As the cyclamen set their seeds and the other flowers join the show I’ve decided to bring a few of the forced tulip bulbs under the lights to see what they can do.  Tulips indoors are a first for me, but with the way our weather’s going the ones outside will be nearly open anyway so it’s no great loss if failure strikes.

forced tulips

In typical fashion bulbs have been carelessly stuffed into a too small pot, and although I don’t anticipate any overwhelming demand for this less than attractive photo, in my opinion it looks extremely promising.

And we will see where this season takes us.  It’s a freakishly early start to spring but even in a normal year there’s plenty of unfortunate weather to go around, so a beautifully warm weekend in February isn’t the worst thing.  I guess we will just have to enjoy it while we can, and of course I’m fine with that.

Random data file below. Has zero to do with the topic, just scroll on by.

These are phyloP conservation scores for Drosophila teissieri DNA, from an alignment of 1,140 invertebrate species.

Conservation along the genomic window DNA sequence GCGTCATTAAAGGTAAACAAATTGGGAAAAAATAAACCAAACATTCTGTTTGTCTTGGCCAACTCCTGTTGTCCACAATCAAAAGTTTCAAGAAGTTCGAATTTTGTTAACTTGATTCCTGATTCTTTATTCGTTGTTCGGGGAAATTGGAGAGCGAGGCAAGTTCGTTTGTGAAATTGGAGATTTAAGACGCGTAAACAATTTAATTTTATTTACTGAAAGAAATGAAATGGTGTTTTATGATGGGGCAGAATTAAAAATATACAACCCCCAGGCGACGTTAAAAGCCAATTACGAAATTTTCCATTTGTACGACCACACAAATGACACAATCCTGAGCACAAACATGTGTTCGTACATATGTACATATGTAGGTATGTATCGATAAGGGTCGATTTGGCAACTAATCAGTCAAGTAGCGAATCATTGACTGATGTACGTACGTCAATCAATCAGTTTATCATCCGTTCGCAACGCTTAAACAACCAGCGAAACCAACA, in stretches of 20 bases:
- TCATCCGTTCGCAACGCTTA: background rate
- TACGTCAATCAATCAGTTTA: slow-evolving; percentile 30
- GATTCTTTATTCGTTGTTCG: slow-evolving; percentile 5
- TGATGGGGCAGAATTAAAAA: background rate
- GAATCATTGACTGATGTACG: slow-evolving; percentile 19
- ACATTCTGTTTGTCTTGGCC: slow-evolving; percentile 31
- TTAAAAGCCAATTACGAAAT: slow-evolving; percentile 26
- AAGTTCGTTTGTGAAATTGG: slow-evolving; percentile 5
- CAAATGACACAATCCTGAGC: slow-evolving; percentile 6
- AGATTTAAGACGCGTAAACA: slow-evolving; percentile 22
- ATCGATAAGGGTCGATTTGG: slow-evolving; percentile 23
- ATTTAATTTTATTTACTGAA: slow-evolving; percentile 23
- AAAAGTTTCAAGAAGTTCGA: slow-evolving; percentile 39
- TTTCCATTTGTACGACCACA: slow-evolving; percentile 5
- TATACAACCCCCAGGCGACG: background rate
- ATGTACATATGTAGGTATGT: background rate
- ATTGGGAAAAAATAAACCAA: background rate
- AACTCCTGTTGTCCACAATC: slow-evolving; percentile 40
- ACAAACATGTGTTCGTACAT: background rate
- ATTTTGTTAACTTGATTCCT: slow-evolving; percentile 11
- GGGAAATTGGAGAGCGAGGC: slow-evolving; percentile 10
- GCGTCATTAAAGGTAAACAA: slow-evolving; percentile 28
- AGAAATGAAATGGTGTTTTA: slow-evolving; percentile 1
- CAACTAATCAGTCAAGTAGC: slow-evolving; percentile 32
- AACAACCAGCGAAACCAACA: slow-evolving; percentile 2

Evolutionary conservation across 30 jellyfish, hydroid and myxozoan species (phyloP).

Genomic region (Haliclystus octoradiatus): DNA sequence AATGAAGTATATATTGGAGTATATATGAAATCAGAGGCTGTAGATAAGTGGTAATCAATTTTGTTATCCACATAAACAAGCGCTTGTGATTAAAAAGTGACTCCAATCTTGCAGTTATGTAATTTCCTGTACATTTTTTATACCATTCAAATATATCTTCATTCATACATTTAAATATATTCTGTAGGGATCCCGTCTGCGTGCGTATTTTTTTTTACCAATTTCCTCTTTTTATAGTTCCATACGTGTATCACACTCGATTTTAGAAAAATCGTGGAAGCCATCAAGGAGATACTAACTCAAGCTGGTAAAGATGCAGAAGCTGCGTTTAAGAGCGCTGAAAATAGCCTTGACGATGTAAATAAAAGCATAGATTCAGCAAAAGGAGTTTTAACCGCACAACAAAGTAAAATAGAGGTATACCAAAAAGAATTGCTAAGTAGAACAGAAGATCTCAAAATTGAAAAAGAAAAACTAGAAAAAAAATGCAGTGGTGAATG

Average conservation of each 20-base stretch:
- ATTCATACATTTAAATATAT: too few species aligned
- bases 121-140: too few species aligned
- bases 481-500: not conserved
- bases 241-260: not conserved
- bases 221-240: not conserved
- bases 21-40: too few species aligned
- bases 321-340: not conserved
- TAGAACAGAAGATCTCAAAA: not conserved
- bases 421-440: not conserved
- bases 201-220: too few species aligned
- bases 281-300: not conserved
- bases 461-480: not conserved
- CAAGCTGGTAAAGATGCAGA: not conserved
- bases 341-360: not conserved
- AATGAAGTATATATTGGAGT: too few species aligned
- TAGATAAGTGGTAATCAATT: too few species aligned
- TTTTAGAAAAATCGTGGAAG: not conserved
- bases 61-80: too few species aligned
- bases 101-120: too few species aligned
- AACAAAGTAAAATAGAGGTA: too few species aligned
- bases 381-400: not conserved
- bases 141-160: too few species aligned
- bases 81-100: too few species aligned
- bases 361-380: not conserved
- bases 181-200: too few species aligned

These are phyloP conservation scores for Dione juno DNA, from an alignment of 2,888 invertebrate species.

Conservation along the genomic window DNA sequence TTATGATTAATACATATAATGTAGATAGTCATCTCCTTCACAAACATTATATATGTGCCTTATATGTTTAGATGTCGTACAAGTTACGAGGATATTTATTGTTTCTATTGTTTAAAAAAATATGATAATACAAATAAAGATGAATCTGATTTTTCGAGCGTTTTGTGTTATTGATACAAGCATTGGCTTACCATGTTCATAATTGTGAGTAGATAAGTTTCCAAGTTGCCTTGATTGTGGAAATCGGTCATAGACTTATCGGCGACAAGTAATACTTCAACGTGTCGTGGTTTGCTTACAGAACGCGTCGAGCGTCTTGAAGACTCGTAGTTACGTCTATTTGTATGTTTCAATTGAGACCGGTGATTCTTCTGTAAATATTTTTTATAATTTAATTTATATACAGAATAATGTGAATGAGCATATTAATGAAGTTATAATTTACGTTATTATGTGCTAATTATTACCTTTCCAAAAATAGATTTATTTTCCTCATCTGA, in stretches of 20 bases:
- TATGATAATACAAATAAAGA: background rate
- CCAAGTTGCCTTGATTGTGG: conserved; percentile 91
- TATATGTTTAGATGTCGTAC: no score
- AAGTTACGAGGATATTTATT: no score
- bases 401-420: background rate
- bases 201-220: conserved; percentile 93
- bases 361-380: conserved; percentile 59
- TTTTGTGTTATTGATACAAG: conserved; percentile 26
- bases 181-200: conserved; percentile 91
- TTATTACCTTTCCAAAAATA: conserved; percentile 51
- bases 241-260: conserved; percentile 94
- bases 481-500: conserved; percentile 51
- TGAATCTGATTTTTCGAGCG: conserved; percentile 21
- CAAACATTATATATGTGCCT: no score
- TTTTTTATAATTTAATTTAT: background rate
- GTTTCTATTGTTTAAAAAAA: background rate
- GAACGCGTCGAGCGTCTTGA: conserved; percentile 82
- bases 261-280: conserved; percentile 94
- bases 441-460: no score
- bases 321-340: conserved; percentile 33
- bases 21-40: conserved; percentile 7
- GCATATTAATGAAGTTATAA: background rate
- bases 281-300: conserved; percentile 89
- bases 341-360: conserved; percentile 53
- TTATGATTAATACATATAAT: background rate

Those boring chrysanthemums again.

It’s a rainy and dark October afternoon and you need a light on inside to do just about everything except nap.  This wasn’t my plan but then dark skies and October thunderstorms aren’t easy to plan for in general.  Better to just get on the computer and look at a few photos from earlier in the month, and it seems like all the earlier photos center on those most under appreciated of autumn flowers, the chrysanthemums.

chrysanthemum seedling

A nice seedling of one of the cushion mums.  Not much form or grace to it but the cantalopy orange with just a tint of pink looks good in the failed beds of the vegetable garden.